playmeasong

Chirping
11 Years
Apr 9, 2008
43
0
77
South Jersey
I have some confusion over what kind of brooder lamp setup to purchase. I am planning on making a plastic rubbermaid tote box into a brooder this month. I've read in one book to get an ordinary cone shaped reflector lamp for a few bucks and test out different watt bulbs until you get the desired temp. Other advice I heard state you should get a red lamp designed for brooders (thus spending a lot more money). Is red light preferred over white? I'm only keeping 7 chicks in the brooder.
Also, I'm not sure how to suspend the lamp over the brooder, especially if I have the plastic tub design. Do I just rest it on the wire I'm planning to cover it with? Do they make lamps with clamps on them?
Thanks,
jen
 

debakadeb

Songster
12 Years
Apr 8, 2008
569
2
164
SW Indiana
Jen,

We purchased some from the feed store -- it clamps on or rests on the wire. You can also hang them suspended over the brooder. I did read somewhere you should make sure the light has a ceremic holder -- the others get very warm. We also bought brooder lamp bulbs rather than heat lights or using regular lightbulbs; however, I thing a lot of people use the red bulbs that you mentioned.

I also am using the plastic tub.
 

Jolyn

Songster
11 Years
Apr 5, 2008
1,246
3
179
Northern California
I have my chicks in a rubbermaid like tub and i got a heat lamp. I didn't get the red kind but i think i'm going to go tomorrow and see if i can find one. I just have the regular and it's very bright. I have it suspended over the brooder with a bungy cord connected to the knobs on my bathroom cabinets.

My lamp doesn't have a ceramic holder though.....it does get warm. I'll look for that too.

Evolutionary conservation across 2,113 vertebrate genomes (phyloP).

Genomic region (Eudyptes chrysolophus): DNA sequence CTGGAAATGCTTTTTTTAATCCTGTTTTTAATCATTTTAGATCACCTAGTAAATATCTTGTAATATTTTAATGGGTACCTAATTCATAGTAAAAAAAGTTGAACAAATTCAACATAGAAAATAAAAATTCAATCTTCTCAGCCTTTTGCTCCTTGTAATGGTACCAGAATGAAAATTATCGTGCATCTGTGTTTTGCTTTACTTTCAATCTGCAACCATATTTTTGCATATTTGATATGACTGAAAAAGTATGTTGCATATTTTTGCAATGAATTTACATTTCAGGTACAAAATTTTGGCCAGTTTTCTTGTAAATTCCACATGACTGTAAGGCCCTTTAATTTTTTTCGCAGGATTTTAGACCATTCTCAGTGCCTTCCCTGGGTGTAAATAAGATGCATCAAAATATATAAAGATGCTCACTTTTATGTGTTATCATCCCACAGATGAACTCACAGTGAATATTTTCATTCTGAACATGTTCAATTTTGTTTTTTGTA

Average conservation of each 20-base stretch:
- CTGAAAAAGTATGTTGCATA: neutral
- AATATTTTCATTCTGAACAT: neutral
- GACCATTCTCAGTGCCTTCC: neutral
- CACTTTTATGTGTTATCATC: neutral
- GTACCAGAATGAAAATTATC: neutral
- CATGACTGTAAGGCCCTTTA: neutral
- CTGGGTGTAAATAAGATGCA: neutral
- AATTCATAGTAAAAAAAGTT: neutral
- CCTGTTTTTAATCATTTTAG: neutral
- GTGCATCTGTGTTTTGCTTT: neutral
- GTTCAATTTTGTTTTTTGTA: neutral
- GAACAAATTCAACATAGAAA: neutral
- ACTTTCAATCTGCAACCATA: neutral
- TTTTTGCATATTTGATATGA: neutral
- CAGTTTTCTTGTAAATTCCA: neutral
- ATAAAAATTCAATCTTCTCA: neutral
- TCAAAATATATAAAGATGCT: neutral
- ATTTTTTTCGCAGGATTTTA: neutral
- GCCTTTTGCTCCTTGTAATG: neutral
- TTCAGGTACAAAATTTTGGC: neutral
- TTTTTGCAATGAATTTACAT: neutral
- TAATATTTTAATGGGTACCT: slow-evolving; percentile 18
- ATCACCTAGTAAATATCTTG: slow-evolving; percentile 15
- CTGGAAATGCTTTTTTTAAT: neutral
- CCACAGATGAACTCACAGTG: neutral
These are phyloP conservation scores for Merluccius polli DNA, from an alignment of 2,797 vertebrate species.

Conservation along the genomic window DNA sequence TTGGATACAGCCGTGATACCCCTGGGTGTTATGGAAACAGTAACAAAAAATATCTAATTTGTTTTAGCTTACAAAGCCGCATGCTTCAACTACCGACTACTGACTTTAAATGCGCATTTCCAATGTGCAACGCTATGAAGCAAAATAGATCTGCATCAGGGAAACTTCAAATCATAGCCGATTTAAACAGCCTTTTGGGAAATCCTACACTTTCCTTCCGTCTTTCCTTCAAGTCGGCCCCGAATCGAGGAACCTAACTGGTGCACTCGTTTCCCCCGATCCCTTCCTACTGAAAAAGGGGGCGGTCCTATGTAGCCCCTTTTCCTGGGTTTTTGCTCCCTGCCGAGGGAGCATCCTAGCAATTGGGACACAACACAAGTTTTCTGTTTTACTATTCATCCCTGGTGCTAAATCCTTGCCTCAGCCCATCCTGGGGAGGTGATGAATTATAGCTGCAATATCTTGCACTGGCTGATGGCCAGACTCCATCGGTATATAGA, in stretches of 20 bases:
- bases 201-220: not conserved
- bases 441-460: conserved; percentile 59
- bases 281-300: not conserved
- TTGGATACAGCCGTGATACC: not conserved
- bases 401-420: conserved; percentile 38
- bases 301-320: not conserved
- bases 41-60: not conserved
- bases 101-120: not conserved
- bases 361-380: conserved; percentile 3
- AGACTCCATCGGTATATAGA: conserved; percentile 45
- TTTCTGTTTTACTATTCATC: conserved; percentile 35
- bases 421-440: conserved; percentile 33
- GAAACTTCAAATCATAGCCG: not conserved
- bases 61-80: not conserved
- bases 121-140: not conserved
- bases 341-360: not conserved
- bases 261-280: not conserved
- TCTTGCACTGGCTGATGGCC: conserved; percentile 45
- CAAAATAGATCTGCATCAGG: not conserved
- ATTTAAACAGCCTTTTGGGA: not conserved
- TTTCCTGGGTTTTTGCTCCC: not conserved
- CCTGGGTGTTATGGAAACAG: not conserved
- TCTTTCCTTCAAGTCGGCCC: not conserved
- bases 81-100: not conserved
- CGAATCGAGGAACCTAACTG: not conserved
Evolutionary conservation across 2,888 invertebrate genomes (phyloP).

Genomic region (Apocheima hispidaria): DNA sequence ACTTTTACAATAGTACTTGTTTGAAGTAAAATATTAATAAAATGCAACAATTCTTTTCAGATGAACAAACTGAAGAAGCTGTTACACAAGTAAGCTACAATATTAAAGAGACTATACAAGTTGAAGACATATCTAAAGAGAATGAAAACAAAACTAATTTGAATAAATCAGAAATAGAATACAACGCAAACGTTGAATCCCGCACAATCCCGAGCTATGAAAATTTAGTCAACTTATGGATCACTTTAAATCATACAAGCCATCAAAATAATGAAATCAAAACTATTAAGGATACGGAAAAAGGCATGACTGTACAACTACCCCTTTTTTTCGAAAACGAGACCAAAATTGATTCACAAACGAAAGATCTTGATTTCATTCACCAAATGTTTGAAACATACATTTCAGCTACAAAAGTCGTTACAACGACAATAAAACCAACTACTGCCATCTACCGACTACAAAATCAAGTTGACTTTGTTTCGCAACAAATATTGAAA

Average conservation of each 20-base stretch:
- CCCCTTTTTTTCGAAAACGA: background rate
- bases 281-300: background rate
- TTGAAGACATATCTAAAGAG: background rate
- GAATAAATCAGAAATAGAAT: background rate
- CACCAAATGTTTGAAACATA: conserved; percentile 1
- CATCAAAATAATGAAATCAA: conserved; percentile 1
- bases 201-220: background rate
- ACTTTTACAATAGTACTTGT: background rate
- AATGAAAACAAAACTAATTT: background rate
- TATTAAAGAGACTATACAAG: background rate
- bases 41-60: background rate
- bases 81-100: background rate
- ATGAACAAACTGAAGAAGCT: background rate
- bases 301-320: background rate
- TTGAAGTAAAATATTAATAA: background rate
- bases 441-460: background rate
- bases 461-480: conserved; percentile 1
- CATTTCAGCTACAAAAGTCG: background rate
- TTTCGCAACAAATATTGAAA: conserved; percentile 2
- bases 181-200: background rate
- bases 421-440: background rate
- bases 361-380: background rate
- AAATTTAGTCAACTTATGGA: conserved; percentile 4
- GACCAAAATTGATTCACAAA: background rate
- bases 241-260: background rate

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GwenFarms

Songster
11 Years
Feb 26, 2008
827
2
151
If you are using a small tote a big heat lamp will get it too hot inside. You will just need a 100 watt, or even less, bulb. You can get this tinted red as well. If you get the big 250 watt heat lamps your birds can overheat, which is just as dangerous as them being too cool.
 

claud

Songster
12 Years
Dec 12, 2007
843
2
162
PA
I like the clamp-on deflector lamps. They're easy to clamp on anywhere. I start out with a 100 watt bulb and eventually go to 60. You just have to raise or lower the lamp to adjust the heat. I tried a red bulb from the reptile place but the chicks were not active enough(my room didn't have enough natural light) - it also burnt out in one week:(
 

Jolyn

Songster
11 Years
Apr 5, 2008
1,246
3
179
Northern California
Quote:My thermometer says it's only 90-95 degrees and i have the lamp hanging above the tub. The plastic isn't hot at all.

Here is a picture...


Do you still think it might be too hot? I am concerned about the brightness. Does that affect the chicks?
Thanks for any info,
Jodie
 
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GwenFarms

Songster
11 Years
Feb 26, 2008
827
2
151
You've got yours hanging really high up.
I've seen lots of folks on here just clamp them to the side.

Always trust that themometer


Is it pretty cool on the cool side? Like below 75?
 

Frosty

Crowing
12 Years
Mar 30, 2008
2,920
126
256
ND
The red light is because the chicks sleep better with a red light instead of white, and are less likely to pick at each other. If you are going to use the higher watt bulbs, you MUST have the ceramic base. And even the clamp on types should be tied down, too. More than one fire has been started by a heat lamp.
 

Jolyn

Songster
11 Years
Apr 5, 2008
1,246
3
179
Northern California
Quote:I know it's high but at that level the temp seems just right. I'm going to go and find a red bulb tomorrow along with another thermometer.

The chicks seem happy. They are laying under the light, no panting, not bunched up and sleeping. That's gotta be good right?
 
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